SBP eases terms for renewable energy financing

Published October 12, 2021
An aerial view of Quaid-i-Azam Solar Park. — Photo courtesy Quaid-e-Azam Solar Power (Pvt) Ltd/File
An aerial view of Quaid-i-Azam Solar Park. — Photo courtesy Quaid-e-Azam Solar Power (Pvt) Ltd/File

KARACHI: The State Bank of Pakistan (SBP) has allowed all Renewable Energy Investment Entities (RE-IEs) to avail financing on easy conditions to remove growing electricity shortage in the country.

The SBP on Monday said that to promote investment in RE solutions by companies, the central bank has eased the conditions for renewable energy solution providers under its Refinance Scheme for Renewable Energy.

With the aim of helping address the challenges of energy shortages and climate change, the central bank revised its Financing Scheme for Renewable Energy in July 2019. Since the inception of the scheme, 717 projects having potential of adding 1,082MW of energy supply through renewable sources have been financed. As of June 30, 2021, total outstanding financing under the scheme is Rs53 billion.

RE, often referred to as clean energy, comes from natural sources — sunlight, water and wind — or processes that are constantly replenished.

Since 2019, projects promising 1,082MW of energy supply have been financed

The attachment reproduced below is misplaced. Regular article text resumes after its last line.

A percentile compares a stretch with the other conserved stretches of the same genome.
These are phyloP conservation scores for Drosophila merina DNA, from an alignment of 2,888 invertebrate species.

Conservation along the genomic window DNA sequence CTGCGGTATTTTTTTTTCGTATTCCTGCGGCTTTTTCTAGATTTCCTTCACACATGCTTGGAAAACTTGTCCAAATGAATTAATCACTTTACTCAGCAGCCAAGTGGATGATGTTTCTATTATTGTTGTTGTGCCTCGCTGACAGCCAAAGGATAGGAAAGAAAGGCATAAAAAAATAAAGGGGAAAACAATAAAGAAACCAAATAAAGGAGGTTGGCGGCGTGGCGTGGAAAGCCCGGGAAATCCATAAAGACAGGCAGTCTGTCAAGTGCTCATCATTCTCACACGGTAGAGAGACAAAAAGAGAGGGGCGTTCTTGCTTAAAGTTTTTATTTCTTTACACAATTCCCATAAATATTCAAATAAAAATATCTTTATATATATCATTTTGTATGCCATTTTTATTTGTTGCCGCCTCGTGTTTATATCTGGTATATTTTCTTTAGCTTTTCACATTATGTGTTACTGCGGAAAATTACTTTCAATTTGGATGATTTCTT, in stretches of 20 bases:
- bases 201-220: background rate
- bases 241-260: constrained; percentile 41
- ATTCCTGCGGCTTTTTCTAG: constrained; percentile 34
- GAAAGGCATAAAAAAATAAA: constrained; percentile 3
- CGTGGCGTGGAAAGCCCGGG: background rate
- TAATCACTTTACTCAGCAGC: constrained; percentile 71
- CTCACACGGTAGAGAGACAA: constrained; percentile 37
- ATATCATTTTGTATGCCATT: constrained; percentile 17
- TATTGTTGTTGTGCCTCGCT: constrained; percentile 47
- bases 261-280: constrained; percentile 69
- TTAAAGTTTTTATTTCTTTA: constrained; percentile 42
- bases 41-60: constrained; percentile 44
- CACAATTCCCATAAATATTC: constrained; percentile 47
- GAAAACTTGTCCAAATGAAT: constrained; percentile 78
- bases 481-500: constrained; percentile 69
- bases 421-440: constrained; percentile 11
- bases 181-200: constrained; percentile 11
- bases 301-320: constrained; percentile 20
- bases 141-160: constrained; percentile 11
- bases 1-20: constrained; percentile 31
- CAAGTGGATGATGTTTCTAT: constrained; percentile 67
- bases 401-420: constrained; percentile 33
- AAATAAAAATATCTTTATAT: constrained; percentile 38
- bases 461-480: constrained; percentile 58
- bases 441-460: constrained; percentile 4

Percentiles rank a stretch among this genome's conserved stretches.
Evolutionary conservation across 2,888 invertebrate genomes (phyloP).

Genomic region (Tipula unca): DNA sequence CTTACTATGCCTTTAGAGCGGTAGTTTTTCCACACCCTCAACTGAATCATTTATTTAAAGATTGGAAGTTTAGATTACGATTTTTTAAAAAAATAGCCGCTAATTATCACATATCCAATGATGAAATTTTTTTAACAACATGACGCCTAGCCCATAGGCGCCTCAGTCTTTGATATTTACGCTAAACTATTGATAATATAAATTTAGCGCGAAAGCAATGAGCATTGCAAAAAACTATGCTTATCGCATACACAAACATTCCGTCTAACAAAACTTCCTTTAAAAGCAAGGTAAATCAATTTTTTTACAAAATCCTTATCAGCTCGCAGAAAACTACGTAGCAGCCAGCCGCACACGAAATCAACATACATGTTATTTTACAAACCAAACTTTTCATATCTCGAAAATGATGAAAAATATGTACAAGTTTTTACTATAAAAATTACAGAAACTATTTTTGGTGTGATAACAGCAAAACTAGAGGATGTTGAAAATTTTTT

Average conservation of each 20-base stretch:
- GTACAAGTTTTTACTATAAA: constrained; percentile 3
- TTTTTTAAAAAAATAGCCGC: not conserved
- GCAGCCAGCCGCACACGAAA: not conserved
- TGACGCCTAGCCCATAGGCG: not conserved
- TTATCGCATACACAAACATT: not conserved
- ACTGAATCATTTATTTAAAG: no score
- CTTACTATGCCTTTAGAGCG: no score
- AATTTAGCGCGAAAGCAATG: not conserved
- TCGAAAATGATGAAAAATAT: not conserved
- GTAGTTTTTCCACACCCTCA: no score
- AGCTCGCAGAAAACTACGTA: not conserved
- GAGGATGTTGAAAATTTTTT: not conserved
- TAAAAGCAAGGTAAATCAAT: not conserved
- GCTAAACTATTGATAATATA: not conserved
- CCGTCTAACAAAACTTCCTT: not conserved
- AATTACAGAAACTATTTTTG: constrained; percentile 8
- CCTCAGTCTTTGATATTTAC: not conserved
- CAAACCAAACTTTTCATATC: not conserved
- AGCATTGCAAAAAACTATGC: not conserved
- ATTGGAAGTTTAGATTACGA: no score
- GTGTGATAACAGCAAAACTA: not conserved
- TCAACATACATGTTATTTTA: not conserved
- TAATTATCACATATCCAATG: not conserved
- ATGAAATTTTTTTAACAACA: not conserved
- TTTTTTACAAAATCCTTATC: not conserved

“Now, all RE-IEs interested in installing renewable energy projects and solutions are allowed to avail refinance under Category-III of the scheme,” said the SBP.

An RE-IE is a business entity (including vendors and suppliers) whose business is to establish renewable energy projects for onward leasing, renting out or selling on deferred payment basis or selling of electricity generated from these projects to end users.

The SBP also launched a Sharia-complaint version of the scheme in August 2019. The scheme now comprises of three categories. Under Category-I, financing is allowed for setting up of RE power projects with capacity ranging from 1-50 MW for own use or selling of electricity to the national grid or a combination of both.

Under Category-II, financing is allowed to domestic, agriculture, commercial and industrial borrowers for installation of renewable energy based projects of up-to 1 MW to generate electricity for own use or selling to the grid or distribution company under net metering.

Under Category-III, financing is allowed to vendors, suppliers and energy sale companies for installation of wind and solar systems of up to 5 MW.

While there is substantial take up under Category-I and II, solution suppliers under Category-III faced problems, said the SBP.

Accordingly, in light of the feedback received from stakeholders including RE solution suppliers, Alternate Energy Development Board (AEDB) and banks, the requirement of AEDB certification has been relaxed for RE-IEs who do not undertake installations on their own but hire services of installers or vendors for installation of RE projects.

“However, vendors, suppliers, engineering procurement and construction (EPC) contractors of these RE-IEs will still be required to be certified under the AEDB certification regulations,” said the SBP.

The SBP expects that this revision in Category-III will further facilitate production of clean energy in the country.

Published in Dawn, October 12th, 2021

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